A dharmapāla is a type of wrathful god in Buddhism.
The name means "dharma protector" in Sanskrit, and the dharmapālas are also known as the Defenders of the Justice (Dharma), or the Guardians of the Law.
There are two kinds of dharmapala, Worldly Guardians (lokapala) and Wisdom Protectors (jnanapala).
Only Wisdom Protectors are enlightened beings.
In Vajrayana iconography and thangka depictions, dharmapala are fearsome beings, often with many heads, many hands, or many feet.
The appliquethangka of vajrapani is created using hundreds of hand-cut and embroidered pieces of satin and brocadesilk, stitched together with Mongolian horsetail.
This applique is handmade by following traditional methods of strictly adhering to the proportions of deities as they are laid down in Buddhist scripture.
About the Applique
Vajrapani is revered as the embodiment of power and the keeper of the Buddha's tantricteachings. He was given the mission of vanquishing a monster known .
Vajrapani is one of the earliest and most recognizable characters of Buddhist art. He is known for carrying a vajra scepter and being a close attendant to the historical Buddha according to the Mahayana Sutras. In Vajrayana, Buddhism Vajrapani is entrusted to safeguard all of the Tantra literature and in this regard, he is known as Guhyapati - the Lord of Secrets.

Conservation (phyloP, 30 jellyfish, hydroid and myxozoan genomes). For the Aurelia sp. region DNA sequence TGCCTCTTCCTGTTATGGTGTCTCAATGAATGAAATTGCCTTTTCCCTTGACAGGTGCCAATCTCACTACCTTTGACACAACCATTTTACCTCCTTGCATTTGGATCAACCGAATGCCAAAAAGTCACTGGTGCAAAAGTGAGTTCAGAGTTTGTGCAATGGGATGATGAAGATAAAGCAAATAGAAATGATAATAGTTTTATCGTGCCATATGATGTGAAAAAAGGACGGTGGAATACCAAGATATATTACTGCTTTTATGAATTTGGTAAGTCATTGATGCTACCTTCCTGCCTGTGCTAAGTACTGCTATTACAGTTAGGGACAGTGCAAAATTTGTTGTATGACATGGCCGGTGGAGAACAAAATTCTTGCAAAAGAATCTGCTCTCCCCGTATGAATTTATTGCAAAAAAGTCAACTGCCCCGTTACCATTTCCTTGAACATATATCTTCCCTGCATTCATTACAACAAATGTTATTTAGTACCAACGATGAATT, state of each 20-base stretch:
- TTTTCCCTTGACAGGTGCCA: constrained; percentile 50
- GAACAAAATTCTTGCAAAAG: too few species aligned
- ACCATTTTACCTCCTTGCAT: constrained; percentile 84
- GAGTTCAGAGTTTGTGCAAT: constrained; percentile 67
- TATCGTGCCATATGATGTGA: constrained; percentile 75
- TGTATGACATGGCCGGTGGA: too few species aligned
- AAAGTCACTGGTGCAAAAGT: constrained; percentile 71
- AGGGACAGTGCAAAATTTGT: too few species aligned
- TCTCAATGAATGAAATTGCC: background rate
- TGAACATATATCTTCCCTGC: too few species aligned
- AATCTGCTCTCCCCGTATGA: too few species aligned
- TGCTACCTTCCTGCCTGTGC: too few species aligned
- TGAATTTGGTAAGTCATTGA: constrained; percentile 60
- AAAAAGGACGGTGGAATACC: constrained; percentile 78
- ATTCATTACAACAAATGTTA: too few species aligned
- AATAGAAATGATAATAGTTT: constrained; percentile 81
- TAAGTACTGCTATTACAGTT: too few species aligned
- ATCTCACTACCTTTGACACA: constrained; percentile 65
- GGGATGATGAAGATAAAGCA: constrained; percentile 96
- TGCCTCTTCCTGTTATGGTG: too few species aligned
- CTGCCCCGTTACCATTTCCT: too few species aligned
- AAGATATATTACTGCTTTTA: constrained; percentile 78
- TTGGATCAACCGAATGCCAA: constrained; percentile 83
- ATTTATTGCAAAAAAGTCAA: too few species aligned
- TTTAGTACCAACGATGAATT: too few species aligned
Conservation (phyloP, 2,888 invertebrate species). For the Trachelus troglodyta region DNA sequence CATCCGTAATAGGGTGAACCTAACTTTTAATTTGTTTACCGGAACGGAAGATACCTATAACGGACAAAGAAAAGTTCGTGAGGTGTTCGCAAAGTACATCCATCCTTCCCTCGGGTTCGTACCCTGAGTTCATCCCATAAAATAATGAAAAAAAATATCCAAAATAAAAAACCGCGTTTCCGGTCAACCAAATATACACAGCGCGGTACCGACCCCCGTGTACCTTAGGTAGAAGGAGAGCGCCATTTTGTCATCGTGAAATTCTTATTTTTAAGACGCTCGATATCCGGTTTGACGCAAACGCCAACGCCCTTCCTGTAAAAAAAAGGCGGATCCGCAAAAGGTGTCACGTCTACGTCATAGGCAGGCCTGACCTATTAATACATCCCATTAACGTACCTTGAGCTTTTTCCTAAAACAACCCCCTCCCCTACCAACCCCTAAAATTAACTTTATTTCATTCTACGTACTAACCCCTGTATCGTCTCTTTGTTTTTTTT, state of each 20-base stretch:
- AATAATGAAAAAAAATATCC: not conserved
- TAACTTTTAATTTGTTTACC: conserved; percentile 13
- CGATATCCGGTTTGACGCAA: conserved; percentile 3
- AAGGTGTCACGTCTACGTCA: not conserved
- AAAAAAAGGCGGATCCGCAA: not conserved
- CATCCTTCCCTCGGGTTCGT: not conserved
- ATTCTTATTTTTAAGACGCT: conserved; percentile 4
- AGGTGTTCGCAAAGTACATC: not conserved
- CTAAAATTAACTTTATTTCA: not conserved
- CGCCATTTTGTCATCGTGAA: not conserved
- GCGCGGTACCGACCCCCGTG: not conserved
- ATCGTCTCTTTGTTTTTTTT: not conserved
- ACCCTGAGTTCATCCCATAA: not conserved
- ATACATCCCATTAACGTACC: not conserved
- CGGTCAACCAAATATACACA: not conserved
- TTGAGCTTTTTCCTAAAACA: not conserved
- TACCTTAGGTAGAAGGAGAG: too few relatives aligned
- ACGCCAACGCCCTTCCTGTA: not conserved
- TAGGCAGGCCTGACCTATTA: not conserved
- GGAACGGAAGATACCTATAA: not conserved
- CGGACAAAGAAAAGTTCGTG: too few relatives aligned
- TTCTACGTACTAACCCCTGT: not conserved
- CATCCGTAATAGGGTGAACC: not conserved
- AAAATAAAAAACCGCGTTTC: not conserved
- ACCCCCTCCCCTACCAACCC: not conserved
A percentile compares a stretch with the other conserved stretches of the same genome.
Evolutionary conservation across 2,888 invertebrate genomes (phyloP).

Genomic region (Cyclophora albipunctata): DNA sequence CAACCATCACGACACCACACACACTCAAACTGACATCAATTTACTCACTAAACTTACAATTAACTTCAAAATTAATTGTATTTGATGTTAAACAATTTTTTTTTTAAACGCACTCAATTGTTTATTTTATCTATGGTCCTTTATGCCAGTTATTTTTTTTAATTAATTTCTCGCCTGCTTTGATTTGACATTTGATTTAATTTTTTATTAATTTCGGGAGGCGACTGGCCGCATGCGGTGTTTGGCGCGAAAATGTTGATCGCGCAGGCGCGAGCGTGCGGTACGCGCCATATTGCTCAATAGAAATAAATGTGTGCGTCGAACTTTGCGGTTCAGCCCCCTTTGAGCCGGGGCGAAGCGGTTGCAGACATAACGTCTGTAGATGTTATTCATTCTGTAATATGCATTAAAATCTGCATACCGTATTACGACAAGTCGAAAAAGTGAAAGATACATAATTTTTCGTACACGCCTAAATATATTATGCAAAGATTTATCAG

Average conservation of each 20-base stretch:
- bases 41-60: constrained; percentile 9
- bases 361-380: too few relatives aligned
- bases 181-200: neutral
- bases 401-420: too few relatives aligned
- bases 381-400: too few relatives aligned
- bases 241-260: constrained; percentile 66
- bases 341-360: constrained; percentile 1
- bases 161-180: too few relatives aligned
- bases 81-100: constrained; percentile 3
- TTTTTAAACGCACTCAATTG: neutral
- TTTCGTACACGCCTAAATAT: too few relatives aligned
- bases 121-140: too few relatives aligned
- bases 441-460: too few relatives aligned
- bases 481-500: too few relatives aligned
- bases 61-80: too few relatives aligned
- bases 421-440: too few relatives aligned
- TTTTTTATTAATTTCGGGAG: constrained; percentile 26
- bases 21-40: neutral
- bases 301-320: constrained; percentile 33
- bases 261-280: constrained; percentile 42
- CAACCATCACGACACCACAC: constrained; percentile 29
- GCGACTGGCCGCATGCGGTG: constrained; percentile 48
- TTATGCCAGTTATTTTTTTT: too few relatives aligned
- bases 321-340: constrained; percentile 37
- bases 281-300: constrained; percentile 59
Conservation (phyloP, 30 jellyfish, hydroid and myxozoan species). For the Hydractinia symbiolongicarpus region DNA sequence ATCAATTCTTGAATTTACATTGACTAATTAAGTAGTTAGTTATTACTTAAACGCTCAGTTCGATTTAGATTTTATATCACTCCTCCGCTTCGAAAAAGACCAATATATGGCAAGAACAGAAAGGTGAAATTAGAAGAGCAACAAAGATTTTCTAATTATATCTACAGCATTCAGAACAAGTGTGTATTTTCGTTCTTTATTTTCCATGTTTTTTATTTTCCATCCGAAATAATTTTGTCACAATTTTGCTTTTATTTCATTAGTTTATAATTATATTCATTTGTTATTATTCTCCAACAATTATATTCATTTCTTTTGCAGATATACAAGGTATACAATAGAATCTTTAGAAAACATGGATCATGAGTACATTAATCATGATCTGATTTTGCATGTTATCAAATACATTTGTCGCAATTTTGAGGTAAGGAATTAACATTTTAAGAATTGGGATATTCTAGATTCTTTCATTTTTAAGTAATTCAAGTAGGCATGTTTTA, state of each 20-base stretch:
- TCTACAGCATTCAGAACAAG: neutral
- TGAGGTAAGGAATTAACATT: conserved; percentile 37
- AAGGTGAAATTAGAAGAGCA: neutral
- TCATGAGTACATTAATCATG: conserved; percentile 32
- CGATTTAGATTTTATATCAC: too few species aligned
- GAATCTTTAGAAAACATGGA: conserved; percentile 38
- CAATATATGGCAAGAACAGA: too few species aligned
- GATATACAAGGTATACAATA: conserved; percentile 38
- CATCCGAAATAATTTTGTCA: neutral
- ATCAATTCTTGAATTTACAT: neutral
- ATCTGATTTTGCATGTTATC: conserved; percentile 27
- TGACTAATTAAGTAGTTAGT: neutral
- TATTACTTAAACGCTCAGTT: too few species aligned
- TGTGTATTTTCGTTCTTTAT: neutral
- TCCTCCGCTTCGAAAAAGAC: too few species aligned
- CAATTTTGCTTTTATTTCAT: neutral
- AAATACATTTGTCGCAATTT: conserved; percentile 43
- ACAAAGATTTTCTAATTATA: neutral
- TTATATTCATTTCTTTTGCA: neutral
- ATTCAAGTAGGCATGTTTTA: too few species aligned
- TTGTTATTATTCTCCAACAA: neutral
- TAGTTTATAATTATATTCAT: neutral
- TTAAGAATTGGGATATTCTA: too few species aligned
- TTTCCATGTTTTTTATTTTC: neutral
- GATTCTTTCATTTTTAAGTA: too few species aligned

Different Forms of Vajrapani
Vajrapani manifests in a variety of forms and looks, ranging from placid .
Vajrapani Krodha has five garudas according to a MarpaKagyu lineage. Vajrapani Krodha is known as a wrathful meditational deity. Vajrapani Krodh is representing the power of all Buddhas.
The reverse of the painting of Krodha Vajrapani is decorated with a drawing of a stupa to represent the mind of all enlightened ones. Each of the figures of human teachers and deities is mar marked with the three letters, 'om ah hum', representing the wisdom .